SALEM, Ohio – The owners of Pine Hill Meats pleaded guilty Dec. 12 to eight wildlife violations and were ordered to pay the Ohio Division of Wildlife $6,000 in restitution for illegally buying and selling white-tailed deer meat.
John W. Schneider, 57, was fined $2,500, sentenced to 180 days in jail with all but five days suspended. He was placed on 55 days of house arrest and three years of probation by Columbiana County Municipal Court Judge Carol Ann Robb.
Special conditions of his house arrest allow Schneider to harvest wood weekdays. According to Department of Natural Resources law enforcement officer Doug Miller, Schneider said in court his butcher shop has gone out of business since the raid.
Calls to Pine Hill Meats Dec. 14 indicated the phone there had been disconnected.
Joanne Schneider, 51, was fined $500 and placed on three years of probation. Together, both Schneiders must pay an additional $6,000 in restitution to the state for the commercialized deer meat.
The Schneiders are accused of selling and buying deer that were not tagged, and failing to maintain records listing who killed the deer, when it was killed, and who brought it in.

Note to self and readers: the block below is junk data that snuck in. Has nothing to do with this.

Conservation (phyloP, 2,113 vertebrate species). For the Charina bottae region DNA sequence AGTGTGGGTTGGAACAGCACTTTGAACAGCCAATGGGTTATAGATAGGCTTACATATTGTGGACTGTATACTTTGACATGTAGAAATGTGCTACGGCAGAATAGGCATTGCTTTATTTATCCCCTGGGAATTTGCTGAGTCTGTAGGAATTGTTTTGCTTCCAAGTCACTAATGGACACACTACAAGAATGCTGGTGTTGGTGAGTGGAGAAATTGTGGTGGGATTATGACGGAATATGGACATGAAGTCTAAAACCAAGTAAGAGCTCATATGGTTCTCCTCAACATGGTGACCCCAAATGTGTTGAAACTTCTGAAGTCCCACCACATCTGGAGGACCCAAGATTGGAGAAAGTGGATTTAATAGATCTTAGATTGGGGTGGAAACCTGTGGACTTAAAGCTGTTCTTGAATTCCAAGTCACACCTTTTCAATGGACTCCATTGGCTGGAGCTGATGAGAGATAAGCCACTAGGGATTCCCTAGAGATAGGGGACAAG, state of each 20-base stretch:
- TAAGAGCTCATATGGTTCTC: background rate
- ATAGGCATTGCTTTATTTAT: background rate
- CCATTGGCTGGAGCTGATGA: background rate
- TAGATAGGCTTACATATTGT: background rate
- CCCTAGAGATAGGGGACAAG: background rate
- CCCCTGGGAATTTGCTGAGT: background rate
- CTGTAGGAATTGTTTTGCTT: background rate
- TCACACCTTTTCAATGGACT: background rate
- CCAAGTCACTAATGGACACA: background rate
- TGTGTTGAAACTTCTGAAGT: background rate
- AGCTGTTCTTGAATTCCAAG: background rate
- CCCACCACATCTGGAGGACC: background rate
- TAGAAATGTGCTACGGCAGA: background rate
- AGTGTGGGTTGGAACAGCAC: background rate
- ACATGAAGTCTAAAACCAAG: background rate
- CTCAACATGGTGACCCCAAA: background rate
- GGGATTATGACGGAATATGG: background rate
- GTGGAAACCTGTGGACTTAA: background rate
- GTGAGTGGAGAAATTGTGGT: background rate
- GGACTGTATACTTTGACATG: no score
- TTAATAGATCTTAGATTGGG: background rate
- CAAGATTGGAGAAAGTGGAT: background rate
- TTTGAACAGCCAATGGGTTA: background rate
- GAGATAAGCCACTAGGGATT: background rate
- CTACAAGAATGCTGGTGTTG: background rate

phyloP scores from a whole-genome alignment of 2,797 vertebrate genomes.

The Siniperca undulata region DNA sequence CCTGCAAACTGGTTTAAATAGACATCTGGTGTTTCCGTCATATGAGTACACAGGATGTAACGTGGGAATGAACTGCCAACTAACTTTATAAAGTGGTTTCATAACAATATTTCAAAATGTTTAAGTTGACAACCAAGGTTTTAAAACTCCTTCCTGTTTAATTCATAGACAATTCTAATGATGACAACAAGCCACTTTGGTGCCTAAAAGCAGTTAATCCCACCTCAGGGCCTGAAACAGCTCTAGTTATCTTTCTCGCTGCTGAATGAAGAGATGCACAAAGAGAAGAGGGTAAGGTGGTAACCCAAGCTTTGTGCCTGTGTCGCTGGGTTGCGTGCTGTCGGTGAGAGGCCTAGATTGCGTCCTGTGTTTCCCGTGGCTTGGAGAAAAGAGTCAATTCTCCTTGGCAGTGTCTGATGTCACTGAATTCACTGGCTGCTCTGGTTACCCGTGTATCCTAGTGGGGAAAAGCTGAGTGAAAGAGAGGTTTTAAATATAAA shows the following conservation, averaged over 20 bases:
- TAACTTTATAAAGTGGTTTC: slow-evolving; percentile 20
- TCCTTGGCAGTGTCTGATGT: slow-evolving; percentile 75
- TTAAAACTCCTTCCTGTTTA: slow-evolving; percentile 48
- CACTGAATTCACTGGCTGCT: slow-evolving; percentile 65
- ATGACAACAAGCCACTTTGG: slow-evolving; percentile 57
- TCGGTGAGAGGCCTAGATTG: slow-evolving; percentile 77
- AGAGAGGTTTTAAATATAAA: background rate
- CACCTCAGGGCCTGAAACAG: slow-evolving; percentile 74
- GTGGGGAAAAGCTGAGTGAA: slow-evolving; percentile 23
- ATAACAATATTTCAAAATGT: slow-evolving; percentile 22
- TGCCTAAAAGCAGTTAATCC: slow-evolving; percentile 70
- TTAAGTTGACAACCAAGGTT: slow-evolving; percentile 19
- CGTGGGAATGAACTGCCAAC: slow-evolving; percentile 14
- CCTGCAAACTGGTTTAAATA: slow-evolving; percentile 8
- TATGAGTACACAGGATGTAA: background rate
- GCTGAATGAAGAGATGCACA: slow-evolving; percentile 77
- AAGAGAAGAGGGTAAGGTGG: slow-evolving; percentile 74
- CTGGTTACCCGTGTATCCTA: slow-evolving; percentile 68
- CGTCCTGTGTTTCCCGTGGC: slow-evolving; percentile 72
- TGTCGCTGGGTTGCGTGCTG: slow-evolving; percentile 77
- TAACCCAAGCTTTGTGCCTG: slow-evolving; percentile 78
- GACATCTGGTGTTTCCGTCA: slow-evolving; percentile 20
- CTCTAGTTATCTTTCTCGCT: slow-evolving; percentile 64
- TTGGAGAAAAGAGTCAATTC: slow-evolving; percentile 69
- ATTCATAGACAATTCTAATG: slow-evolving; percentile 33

A year coming
The Ohio Department of Natural Resources’ undercover investigation into the Schneiders’ Pine Hill Meats started more than a year ago.
The investigation came to fruition after hunters and customers tipped off the department through anonymous calls to its poacher tip line.
The Schneiders were arrested Nov. 15 during a morning raid at the processing plant.
During the raid, officers seized at least one firearm, deer meat and parts, hooks, grinders, saws, cutting tables and records from the shop off Mountz Road near Minerva.
Also taken were at least five skinned carcasses and other cuts of meat in various stages of processing that appeared to have been taken illegally, according to state wildlife officer Reno Reda.
All items related to the illegal activities, including processing and butchering equipment, were ordered forfeited to the Division of Wildlife.
Doug Miller said the equipment seized may be used in-house or that there “could very well be a public auction on the butcher equipment.”
Miller also said the 900 pounds of meat seized will be examined and, if suitable, will be donated to food banks.
The department is also required by Ohio Revised Code to provide the Schneiders copies of all documents seized in the raid for tax purposes, Miller said.
During the November raid, the Columbiana County sheriff also arrested an employee, Steven Ratliff, after officers discovered drugs and drug paraphernalia at the business.
Court docket entries show Ratliff is charged with drug abuse and is scheduled for a preliminary court hearing Dec. 21.
The Schneiders are also facing felony drug charges stemming from the raid.
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